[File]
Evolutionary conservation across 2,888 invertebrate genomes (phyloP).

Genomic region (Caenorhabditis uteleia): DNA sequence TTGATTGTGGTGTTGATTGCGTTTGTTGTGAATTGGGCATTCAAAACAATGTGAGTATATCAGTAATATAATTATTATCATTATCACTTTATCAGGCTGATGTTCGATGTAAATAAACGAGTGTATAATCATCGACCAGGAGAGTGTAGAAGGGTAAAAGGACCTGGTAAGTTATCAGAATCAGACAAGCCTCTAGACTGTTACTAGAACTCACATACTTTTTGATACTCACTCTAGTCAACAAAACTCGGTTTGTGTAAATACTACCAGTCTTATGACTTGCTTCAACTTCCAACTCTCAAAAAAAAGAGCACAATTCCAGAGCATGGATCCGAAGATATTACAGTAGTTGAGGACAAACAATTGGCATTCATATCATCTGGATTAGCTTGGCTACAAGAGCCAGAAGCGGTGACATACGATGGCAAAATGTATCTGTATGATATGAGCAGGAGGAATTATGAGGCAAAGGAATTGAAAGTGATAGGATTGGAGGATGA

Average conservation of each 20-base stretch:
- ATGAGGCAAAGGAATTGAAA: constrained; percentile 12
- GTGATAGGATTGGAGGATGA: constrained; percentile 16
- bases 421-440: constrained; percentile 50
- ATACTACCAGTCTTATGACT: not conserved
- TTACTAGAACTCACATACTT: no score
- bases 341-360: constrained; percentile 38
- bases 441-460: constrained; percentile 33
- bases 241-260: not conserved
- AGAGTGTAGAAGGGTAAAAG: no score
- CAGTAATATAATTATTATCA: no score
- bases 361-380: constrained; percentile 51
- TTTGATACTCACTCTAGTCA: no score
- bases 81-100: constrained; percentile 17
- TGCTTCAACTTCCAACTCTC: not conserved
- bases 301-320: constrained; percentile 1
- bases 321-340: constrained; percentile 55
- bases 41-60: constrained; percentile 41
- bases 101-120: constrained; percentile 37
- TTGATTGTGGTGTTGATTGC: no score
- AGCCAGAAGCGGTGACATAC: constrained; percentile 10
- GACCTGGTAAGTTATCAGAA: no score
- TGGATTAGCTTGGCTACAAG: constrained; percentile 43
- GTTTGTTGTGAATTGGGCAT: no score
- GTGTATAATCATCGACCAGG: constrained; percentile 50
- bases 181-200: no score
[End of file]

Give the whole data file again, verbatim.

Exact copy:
Evolutionary conservation across 2,888 invertebrate genomes (phyloP).

Genomic region (Caenorhabditis uteleia): DNA sequence TTGATTGTGGTGTTGATTGCGTTTGTTGTGAATTGGGCATTCAAAACAATGTGAGTATATCAGTAATATAATTATTATCATTATCACTTTATCAGGCTGATGTTCGATGTAAATAAACGAGTGTATAATCATCGACCAGGAGAGTGTAGAAGGGTAAAAGGACCTGGTAAGTTATCAGAATCAGACAAGCCTCTAGACTGTTACTAGAACTCACATACTTTTTGATACTCACTCTAGTCAACAAAACTCGGTTTGTGTAAATACTACCAGTCTTATGACTTGCTTCAACTTCCAACTCTCAAAAAAAAGAGCACAATTCCAGAGCATGGATCCGAAGATATTACAGTAGTTGAGGACAAACAATTGGCATTCATATCATCTGGATTAGCTTGGCTACAAGAGCCAGAAGCGGTGACATACGATGGCAAAATGTATCTGTATGATATGAGCAGGAGGAATTATGAGGCAAAGGAATTGAAAGTGATAGGATTGGAGGATGA

Average conservation of each 20-base stretch:
- ATGAGGCAAAGGAATTGAAA: constrained; percentile 12
- GTGATAGGATTGGAGGATGA: constrained; percentile 16
- bases 421-440: constrained; percentile 50
- ATACTACCAGTCTTATGACT: not conserved
- TTACTAGAACTCACATACTT: no score
- bases 341-360: constrained; percentile 38
- bases 441-460: constrained; percentile 33
- bases 241-260: not conserved
- AGAGTGTAGAAGGGTAAAAG: no score
- CAGTAATATAATTATTATCA: no score
- bases 361-380: constrained; percentile 51
- TTTGATACTCACTCTAGTCA: no score
- bases 81-100: constrained; percentile 17
- TGCTTCAACTTCCAACTCTC: not conserved
- bases 301-320: constrained; percentile 1
- bases 321-340: constrained; percentile 55
- bases 41-60: constrained; percentile 41
- bases 101-120: constrained; percentile 37
- TTGATTGTGGTGTTGATTGC: no score
- AGCCAGAAGCGGTGACATAC: constrained; percentile 10
- GACCTGGTAAGTTATCAGAA: no score
- TGGATTAGCTTGGCTACAAG: constrained; percentile 43
- GTTTGTTGTGAATTGGGCAT: no score
- GTGTATAATCATCGACCAGG: constrained; percentile 50
- bases 181-200: no score